Hello, people of the internet!
Here is a book I couldn’t help but read in one day. I didn’t rush it or force myself to finish it within a day. I just found myself in a good book. Of course, once I finish reading a book and start to think about it, I begin to think about it more logically. I don’t know if anyone does this as well, but I find it difficult to not stop thinking about a book once I’ve read it. And sometimes, when I think I’ve thought it about too much and try to stop, the book somehow finds it’s way back into my brain.
And this is the book in question.
Title: Slade House
Author: David Mitchell
Publication date: 28th June 2016
On one side of a high wall lies a narrow, dank alley on the other, a sunlit garden; and between them, a small black iron door.
You just need to open it.
Welcome to Slade House.
Inside the book
Turn down Slade Alley – narrow, dank and easy to miss, even when you’re looking for it. Find the small black iron door set into the right-hand wall. No handle, no keyhole, but as your touch it swings open. Enter the sunlit garden of an old house that doesn’t quite make sense; too grand for the shabby neighbourhood, too large for the space it occupies.
A stranger greets you and invites you inside. At first, you won’t want to leave. Later, you’ll find that you can’t.
This unnerving, taut and intricately woven tale by one of our most original and bewitching writers begins in 1979 and comes to its turbulent conclusion around Hallowe’en, 2015. Because every nine years, on the last Saturday of October, a ‘guest’ is summoned to Slade House. But why has that person been chosen, by whom and for what purpose? The answer lie waiting in the long attic, at the top of the stairs…
This is the first book written by David Mitchell I’ve read. Yes – I haven’t read Cloud Atlas, a book I’ve heard so many positive things about. I have wanted to read his books before, but didn’t know where to start. I decided to buy a smaller book to see if his writing was something I liked and found good, hence why I picked Slade House.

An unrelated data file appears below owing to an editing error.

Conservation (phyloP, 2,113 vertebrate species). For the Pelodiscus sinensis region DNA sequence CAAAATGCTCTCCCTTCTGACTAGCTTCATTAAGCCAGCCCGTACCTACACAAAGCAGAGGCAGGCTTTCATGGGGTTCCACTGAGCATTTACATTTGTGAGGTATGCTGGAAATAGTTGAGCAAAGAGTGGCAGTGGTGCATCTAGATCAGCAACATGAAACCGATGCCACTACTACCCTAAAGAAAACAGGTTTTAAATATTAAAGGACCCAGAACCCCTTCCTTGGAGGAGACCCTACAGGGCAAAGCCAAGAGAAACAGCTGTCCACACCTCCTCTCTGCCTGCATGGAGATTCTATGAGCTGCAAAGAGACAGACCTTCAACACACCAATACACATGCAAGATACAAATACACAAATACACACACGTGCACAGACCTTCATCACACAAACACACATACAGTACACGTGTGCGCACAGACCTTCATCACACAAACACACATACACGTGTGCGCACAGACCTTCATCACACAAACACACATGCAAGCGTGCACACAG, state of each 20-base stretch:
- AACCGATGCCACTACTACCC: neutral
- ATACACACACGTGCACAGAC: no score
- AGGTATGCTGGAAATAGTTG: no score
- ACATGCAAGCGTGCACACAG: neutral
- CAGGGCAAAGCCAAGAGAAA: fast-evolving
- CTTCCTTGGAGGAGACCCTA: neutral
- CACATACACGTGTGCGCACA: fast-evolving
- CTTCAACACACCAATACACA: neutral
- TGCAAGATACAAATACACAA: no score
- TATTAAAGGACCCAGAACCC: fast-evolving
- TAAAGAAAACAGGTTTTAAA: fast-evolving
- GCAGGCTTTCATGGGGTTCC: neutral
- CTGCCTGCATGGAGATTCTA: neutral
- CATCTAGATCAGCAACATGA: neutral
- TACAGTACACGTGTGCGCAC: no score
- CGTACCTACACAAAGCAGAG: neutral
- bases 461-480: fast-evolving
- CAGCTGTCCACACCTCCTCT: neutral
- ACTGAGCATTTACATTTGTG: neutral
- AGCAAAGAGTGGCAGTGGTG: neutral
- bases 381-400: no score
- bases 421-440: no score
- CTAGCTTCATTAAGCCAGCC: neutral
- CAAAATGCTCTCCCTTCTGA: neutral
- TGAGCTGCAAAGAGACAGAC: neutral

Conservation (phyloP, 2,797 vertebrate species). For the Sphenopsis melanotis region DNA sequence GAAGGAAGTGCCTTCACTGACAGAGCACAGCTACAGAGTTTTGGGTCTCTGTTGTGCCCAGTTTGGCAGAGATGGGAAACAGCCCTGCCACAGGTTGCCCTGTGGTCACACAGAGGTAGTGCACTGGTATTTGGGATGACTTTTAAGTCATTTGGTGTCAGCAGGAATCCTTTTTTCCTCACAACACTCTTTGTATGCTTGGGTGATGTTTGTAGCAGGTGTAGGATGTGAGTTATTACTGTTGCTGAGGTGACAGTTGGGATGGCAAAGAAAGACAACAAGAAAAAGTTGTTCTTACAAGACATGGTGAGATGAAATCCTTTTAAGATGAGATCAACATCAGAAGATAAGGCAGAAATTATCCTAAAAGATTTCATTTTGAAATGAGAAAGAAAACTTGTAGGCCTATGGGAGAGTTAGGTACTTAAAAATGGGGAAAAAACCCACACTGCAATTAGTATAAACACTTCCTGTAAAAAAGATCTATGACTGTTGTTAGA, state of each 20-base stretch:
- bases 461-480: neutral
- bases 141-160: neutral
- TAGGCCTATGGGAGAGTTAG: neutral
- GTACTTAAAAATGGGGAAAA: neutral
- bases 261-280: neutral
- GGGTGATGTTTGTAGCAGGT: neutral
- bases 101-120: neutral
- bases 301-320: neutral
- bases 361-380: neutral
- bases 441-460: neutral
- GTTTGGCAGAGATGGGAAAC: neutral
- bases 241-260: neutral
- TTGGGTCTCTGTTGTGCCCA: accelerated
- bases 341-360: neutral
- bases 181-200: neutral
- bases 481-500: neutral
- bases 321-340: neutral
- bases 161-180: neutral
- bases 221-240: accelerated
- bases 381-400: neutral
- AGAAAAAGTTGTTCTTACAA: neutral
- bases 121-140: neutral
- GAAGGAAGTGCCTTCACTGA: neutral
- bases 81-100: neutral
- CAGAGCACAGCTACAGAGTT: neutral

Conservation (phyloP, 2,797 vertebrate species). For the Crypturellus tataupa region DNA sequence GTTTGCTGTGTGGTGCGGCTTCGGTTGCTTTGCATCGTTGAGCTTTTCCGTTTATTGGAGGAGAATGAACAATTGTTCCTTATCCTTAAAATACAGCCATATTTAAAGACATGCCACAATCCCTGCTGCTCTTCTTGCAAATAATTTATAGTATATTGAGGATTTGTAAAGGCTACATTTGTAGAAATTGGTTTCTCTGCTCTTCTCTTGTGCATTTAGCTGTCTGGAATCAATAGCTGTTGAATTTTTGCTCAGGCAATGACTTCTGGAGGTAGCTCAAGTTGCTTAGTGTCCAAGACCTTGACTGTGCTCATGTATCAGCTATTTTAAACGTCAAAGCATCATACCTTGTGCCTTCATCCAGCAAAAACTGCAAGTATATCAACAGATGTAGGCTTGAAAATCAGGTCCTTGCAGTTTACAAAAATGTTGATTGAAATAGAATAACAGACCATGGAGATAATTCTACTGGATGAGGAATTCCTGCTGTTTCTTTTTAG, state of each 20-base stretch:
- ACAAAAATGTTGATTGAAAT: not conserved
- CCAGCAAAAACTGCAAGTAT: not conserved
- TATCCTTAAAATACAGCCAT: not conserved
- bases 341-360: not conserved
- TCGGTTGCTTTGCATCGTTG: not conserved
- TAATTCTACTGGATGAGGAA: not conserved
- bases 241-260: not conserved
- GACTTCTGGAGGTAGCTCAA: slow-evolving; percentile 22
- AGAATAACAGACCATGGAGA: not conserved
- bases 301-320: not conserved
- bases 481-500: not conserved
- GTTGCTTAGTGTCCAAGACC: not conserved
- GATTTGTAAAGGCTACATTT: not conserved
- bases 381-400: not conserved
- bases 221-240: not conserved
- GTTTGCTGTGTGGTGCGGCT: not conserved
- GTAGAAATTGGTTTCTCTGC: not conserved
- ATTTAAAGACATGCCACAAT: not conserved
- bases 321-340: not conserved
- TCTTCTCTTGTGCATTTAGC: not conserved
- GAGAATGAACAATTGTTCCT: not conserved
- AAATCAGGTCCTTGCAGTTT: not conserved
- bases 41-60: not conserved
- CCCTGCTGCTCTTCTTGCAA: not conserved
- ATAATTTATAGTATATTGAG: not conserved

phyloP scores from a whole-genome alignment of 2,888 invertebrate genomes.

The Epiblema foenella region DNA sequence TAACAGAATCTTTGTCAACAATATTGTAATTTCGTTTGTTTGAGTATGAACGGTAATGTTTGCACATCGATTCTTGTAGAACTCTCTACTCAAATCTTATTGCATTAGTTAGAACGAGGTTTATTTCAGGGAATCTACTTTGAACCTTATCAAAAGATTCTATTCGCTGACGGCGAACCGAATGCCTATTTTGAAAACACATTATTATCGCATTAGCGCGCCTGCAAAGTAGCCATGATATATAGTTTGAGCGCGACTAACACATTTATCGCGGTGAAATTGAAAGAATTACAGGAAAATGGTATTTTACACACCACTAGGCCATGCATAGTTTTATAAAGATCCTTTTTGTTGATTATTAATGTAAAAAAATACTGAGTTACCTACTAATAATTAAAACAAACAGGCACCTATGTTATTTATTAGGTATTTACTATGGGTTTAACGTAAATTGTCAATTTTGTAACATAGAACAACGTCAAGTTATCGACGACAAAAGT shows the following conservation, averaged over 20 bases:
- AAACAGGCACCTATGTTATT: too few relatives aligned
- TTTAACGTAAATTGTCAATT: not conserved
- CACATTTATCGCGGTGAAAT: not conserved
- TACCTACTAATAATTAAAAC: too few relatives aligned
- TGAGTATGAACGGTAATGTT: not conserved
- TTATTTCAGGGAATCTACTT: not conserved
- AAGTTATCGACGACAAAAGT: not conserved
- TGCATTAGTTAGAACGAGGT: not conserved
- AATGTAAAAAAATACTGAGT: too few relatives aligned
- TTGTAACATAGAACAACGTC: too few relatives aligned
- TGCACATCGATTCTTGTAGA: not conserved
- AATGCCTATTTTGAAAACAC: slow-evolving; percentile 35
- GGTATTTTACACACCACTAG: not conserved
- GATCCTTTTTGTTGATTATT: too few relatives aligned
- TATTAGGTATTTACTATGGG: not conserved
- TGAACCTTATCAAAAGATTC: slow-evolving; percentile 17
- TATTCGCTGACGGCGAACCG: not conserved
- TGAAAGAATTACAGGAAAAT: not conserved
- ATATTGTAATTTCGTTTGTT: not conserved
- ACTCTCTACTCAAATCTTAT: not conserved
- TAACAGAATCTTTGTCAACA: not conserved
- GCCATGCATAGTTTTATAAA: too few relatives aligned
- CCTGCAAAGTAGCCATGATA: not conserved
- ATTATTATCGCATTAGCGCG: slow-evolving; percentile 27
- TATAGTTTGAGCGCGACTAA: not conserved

I should mention this before anything else: oh my God, I love that cover! Just look at it!
LOOK AT IT!
It has so many tiny details in it; I’ve spent a good few minutes looking at it. No doubt this is one of my favourite covers now. The images before each story match the tone of the book and are significant to the events and characters as well.
From what I’ve read, Slade House is connected to all of David Mitchell’s other work, mostly to The Bone Clocks, which I haven’t read, but I still enjoyed and understood this book regardless.
Also, here I place a spoiler alert as I’m going to talk about the stories in great detail, but it’s something I want to discuss in this review.
Slade House is made up of five stories, starting from 1979 to 2015. Each story has its own characters with their own conflicts and backstories, but are still connected to one another in more ways than one. The story set in 1979 is told through the perspective of Nathan, who has autistic tendencies; the 1988 story through Detective Inspector Gordon Edmonds; the 1997 story through Sally Timms; the 2006 story through Freya Timms, Sally’s sister; and the 2015 story told through Norah. In fact, how David Mitchell wrote them is genius. The only way I can describe it is the ‘domino chain reaction’, where a domino can knock over a domino that is 1.5 times larger than itself, so if you have a chain of dominos of increasing size and give the smallest domino a tiny push, that momentum will knock down even the biggest domino in that chain. Look it up on YouTube to see them in action if you wish.